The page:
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while those for norway is down seventeen percent and the u.k.'s north sea supplies of continue to do window because it's a mature market and the resources are running away running out such as safe as you know it's a long way from the days that britain was self-sufficient so let's have a look at the map itself the pipeline runs from russia to germany under the baltic sea bypassing ukraine altogether and britain reportedly wants to extend the same threat to norfolk costing the four hundred eighty million dollars of initial investment now talking to experts about this we spoke to alexander another of his from gazprom bank and he was saying the you know it makes sense is poland c. of gas to go around so let's have a listen. it is a really it would be really cool thing to do. some terms discuss. currently the coal capacity of north stream is actually north demanded he
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has partially replaced takes work to do you draw this through other directions these potential lean good probably makes more sense than building yourself three right now but you know water to balance better gas exports from russia and you wanted to follow the rules the more didn't rule the european gas market to divide potentially the transportation and distribution data but it still sounds like cameron is in there some kind of pressure to keep the brits warm a-z. he always says the sachet you know us brits would like to keep warm the winter can be relatively at time so definitely and you know it was well this could potentially mean discounts in the future should the deal go for a. thank you very much kitty pilgrim reporting from the business that's now moving on the year zero zero now finance ministers are meeting in brussels to discuss the greek debt solutions they're trying to convince the international creditors to send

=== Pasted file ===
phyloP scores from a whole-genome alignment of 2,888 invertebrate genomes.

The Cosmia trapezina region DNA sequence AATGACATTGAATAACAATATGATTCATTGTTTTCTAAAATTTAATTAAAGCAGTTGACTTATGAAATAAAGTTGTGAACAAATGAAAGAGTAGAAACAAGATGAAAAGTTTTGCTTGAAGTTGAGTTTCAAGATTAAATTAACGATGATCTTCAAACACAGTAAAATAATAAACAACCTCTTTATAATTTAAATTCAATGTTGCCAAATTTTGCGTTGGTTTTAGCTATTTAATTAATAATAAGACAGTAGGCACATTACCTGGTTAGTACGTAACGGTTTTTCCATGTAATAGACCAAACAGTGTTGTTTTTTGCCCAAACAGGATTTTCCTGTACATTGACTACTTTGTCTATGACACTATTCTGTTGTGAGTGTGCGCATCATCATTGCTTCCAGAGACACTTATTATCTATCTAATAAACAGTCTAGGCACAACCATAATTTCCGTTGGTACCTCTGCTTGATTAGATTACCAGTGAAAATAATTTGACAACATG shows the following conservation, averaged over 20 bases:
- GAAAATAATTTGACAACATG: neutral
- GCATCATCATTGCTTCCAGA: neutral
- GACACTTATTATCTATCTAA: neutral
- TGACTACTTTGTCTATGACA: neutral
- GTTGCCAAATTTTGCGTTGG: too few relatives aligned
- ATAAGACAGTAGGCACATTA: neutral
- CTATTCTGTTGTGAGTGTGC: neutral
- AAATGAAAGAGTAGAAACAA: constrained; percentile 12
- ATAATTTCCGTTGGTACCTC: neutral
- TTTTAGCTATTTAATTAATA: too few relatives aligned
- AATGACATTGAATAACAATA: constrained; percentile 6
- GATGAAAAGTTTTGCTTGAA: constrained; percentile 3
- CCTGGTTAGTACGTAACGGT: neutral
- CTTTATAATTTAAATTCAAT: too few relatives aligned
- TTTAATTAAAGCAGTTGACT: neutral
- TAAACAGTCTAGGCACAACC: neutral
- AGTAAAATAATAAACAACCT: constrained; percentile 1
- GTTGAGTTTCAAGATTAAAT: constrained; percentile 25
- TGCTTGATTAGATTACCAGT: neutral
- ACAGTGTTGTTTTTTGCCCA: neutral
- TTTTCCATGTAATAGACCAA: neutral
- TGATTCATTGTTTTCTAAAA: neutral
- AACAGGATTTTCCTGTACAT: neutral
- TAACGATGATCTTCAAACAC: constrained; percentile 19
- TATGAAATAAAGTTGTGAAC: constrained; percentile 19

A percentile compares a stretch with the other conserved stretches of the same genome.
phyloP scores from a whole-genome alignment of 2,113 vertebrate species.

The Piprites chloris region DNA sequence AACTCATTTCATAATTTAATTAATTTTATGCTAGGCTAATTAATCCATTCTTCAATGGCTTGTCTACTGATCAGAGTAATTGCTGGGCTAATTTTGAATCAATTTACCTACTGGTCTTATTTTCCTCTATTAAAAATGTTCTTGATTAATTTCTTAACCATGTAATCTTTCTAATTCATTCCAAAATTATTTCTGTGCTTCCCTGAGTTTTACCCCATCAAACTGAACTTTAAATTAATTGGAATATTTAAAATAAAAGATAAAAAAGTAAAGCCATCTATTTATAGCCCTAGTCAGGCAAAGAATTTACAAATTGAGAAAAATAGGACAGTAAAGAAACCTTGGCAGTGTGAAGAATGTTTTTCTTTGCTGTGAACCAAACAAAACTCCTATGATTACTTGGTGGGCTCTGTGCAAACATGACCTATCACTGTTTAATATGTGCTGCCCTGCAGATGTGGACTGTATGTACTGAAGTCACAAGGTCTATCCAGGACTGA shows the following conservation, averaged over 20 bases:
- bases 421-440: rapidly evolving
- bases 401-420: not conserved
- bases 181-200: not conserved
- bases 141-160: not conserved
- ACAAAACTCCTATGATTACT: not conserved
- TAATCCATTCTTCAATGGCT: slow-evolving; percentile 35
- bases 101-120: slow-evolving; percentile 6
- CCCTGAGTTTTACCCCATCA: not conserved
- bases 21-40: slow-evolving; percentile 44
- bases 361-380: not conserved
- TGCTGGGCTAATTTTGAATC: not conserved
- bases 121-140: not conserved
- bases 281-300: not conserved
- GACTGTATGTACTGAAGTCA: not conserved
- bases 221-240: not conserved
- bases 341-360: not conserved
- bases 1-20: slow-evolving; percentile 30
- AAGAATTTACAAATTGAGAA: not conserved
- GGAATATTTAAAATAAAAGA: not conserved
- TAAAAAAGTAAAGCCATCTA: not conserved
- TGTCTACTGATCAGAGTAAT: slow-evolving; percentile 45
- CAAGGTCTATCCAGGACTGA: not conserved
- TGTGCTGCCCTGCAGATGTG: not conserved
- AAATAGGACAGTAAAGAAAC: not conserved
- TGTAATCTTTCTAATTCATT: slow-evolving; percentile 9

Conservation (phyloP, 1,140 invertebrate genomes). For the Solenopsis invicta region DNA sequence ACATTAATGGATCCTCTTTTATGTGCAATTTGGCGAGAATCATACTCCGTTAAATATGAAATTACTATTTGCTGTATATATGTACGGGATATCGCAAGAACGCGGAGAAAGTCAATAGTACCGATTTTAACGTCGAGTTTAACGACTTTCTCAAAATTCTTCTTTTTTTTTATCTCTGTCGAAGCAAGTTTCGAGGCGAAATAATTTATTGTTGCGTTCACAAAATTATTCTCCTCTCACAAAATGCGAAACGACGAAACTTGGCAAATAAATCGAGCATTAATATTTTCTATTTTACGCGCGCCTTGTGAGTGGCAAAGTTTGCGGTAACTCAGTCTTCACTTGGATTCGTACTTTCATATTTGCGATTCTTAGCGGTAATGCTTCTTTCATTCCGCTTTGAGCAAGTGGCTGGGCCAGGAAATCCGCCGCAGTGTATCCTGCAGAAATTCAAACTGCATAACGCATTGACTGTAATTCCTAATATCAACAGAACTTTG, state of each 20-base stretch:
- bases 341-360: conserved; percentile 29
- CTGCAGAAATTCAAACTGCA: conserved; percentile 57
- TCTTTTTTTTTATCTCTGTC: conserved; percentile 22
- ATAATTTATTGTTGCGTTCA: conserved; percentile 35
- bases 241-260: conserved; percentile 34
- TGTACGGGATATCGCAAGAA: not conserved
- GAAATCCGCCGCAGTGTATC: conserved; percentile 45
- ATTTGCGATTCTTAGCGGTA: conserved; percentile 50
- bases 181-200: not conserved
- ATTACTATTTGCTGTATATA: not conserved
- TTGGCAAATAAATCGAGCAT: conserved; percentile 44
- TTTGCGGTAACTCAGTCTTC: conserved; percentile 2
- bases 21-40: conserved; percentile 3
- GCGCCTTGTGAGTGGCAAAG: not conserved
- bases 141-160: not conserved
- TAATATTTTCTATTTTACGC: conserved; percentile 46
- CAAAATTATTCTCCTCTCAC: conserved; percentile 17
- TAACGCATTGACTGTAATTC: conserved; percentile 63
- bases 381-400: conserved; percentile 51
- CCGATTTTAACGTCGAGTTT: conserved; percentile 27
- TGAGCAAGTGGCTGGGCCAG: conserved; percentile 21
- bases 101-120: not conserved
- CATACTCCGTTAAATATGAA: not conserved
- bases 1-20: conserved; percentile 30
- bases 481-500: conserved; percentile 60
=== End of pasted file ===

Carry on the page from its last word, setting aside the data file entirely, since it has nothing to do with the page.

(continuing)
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the next tranche of bailout money to greece within the next few weeks that has to come in time for the country to make its next death payment earlier on monday spoke with steamed jacobson she thought of the sacks of bank and copenhagen he says there will be no win win situations someone will have to accept the loss part of the solution this time around will be that greece is giving up to ten billion euros to buy back some of their own debt and retire but you have to remember that debt it is self is what we call an o.s.i. a public sector involvement in this means that if they actually we have started the process of taking have customs and greek debt so you know one hundred twenty percent one hundred twenty percent to twenty two percent of g.d.p. doesn't really matter everybody knows that if your debt to g.d.p. is higher than ninety you have a huge future checks on your growth and you have negative downside for years to